The second patient is a 33-year-old African American male with sickle cell disease who presented to a referring emergency room in a methamphetamine-induced psychotic state. While on a psychiatric hold in the ER, he developed an erection with some associated discomfort. Besides sickle cell disease, the patient's medical history includes anxiety, depression, opioid dependence, marijuana, cocaine, amphetamine, benzodiazepine, and opioid abuse, splenic autoinfarction. He has a 16-pack year smoking history and used illicit drugs twice weekly. His surgical history includes 2 Winter shunts in 2010 and 1 T-shunt in 2012. The patient has suffered from episodes of stuttering and ischemic priapism one to two times monthly for the past two years but noted a higher frequency of episodes over the past three months. These have usually resolved with intracorporal injections of phenylephrine that were somewhat painful. He finally agreed to be treated almost 24 hours later and received intracorporal injections of phenylephrine (0.5mg/mL) bilaterally every few minutes. After the injection, there was no improvement of his condition. A corporal blood gas was collected and the values were as follows: pCO2, 84mmHg (normal = 32–43); pO2, 39mmHg (normal = 83–108); pH 7.21 (normal = 7.37–7.44).
He was taken to the operating room where a T-shunt was performed. There was minimal drainage on incision. A #8 Hegar dilator was used to dilate the corpora, irrigating a small volume of arterial blood with some mild improvement in his erection. Within 10 minutes of finishing the procedure the erection returned. A corporal blood gas was collected at that time and the values were as follows: pCO2, 45 mmHg (normal = 32–43); pO2, 105mmHg (normal = 83–108); pH 7.35 (normal = 7.37–7.44). The patient was observed in the hospital for a week while being treated for his other medical issues. His erection resolved after 10 days and he was still having erectile function at 6 weeks post-op. The patient was seen in another hospital 2 months later and had a T-shunt and tunneling for priapism and had a similar erection in the recovery unit and was taken back to the operating room without a repeat blood gas for a proximal shunt. He later developed a urethral injury from his proximal shunt.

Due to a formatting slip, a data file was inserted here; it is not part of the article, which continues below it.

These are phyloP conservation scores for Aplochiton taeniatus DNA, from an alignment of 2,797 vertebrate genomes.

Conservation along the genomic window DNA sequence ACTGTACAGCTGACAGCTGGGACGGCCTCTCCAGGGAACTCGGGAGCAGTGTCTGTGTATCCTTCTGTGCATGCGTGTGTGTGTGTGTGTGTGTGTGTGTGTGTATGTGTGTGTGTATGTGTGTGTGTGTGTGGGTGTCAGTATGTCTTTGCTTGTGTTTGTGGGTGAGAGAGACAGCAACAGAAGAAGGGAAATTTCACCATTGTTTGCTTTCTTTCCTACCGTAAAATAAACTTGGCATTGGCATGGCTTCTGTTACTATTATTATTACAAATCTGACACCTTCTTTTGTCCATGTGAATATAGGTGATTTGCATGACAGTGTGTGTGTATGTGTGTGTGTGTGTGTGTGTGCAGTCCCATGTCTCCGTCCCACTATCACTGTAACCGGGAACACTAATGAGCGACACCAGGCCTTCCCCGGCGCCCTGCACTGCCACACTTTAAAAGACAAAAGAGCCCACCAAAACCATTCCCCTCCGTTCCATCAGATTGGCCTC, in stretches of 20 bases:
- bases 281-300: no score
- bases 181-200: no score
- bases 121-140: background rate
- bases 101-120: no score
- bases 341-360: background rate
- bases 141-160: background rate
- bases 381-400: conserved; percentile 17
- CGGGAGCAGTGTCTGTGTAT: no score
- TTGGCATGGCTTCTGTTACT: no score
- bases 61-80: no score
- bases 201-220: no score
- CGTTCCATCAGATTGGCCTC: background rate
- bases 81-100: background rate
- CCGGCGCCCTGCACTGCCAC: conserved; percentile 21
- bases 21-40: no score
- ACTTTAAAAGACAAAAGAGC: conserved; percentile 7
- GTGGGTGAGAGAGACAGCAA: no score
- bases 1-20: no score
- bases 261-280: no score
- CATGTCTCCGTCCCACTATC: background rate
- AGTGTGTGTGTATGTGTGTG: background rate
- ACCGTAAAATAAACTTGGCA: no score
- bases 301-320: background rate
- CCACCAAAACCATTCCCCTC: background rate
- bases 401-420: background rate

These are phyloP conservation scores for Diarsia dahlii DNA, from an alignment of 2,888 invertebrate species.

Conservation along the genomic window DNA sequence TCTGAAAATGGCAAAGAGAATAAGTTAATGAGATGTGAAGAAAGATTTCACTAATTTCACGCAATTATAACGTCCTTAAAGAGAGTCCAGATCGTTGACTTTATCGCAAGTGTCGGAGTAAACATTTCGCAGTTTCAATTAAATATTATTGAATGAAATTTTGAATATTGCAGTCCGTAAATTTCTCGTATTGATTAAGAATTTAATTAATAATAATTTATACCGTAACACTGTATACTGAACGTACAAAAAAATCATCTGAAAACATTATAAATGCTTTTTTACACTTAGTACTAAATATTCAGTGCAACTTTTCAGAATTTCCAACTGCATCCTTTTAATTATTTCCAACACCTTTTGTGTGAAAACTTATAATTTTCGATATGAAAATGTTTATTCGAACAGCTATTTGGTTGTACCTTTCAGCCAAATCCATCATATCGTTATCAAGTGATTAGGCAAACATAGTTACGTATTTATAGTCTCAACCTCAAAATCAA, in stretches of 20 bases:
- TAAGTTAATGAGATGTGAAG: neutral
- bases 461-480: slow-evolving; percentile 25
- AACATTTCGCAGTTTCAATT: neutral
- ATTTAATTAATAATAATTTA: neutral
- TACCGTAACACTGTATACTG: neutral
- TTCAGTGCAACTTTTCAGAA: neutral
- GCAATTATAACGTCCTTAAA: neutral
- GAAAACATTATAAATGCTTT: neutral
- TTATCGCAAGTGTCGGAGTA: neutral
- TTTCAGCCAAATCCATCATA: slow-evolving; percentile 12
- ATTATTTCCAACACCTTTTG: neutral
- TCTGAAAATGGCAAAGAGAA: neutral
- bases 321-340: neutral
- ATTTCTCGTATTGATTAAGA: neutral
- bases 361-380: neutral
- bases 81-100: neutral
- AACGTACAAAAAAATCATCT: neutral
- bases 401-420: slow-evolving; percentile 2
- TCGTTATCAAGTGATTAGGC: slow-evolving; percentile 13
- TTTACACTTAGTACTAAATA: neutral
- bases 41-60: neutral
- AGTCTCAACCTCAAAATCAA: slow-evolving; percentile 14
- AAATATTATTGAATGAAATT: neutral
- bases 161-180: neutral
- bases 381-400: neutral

Both patients were seen in clinic 6–8 weeks following their procedures. Erectile function was assessed using IIEF-15 and physical examination. In both cases the high-flow erection resolved.